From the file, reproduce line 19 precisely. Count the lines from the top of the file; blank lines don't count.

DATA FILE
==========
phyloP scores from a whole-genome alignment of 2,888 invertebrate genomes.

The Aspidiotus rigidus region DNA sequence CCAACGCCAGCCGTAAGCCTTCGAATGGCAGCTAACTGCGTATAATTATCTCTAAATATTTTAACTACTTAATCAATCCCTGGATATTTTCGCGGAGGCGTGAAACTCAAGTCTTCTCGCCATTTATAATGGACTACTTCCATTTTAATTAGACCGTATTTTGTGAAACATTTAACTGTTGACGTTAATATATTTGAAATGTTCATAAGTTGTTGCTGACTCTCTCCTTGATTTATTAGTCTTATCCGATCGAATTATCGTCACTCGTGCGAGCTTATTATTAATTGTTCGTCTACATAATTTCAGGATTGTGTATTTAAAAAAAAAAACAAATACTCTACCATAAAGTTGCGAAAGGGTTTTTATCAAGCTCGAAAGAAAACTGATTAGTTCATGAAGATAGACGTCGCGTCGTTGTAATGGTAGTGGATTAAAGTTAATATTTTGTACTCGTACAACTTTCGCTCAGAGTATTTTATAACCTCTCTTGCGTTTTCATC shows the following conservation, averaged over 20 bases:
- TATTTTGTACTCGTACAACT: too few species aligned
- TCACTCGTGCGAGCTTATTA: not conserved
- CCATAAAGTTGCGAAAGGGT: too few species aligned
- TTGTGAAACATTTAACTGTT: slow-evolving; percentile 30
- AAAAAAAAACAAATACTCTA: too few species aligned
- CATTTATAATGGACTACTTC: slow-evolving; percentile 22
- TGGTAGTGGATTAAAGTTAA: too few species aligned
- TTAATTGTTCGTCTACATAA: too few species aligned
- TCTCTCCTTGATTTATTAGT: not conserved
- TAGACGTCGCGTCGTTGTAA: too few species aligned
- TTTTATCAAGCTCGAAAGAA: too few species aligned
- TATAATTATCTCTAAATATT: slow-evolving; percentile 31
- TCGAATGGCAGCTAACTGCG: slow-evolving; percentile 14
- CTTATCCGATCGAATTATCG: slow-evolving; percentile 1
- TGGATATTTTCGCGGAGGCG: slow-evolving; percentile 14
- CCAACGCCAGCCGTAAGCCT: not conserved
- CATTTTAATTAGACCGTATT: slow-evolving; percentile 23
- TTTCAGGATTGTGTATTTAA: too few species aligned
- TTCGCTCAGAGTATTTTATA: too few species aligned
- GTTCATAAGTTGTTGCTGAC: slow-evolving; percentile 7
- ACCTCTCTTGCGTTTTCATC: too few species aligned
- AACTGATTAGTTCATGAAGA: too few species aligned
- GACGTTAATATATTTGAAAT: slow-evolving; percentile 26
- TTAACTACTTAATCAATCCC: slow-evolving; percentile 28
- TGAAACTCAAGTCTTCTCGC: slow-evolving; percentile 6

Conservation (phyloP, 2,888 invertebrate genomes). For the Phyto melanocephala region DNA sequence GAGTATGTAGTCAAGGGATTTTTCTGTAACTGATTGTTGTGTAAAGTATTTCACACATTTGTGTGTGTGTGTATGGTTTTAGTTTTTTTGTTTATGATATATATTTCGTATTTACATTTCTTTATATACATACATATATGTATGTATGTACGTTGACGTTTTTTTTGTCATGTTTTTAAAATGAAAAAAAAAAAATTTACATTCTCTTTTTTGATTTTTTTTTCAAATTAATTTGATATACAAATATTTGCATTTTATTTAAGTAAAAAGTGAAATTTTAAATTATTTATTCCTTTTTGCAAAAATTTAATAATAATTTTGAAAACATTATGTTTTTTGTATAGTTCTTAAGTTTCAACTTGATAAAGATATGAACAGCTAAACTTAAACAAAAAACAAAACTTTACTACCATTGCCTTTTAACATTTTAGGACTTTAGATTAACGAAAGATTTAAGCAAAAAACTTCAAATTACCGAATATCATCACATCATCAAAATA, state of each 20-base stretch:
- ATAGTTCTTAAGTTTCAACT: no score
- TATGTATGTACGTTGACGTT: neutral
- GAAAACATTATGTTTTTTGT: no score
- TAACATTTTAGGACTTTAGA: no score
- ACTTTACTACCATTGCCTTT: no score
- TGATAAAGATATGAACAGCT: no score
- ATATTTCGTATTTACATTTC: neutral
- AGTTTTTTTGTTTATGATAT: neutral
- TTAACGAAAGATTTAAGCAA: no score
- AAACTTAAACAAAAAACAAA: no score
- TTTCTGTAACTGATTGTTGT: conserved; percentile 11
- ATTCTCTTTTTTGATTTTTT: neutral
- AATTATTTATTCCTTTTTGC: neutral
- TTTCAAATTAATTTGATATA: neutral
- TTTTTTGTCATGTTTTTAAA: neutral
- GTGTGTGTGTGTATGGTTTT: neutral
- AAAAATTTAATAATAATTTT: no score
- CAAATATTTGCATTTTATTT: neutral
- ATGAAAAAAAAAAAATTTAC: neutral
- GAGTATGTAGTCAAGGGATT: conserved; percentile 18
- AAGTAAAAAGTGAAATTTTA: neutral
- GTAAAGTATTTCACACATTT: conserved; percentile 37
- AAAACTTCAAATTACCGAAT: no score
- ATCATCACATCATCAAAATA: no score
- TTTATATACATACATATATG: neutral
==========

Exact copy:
- CATTTTAATTAGACCGTATT: slow-evolving; percentile 23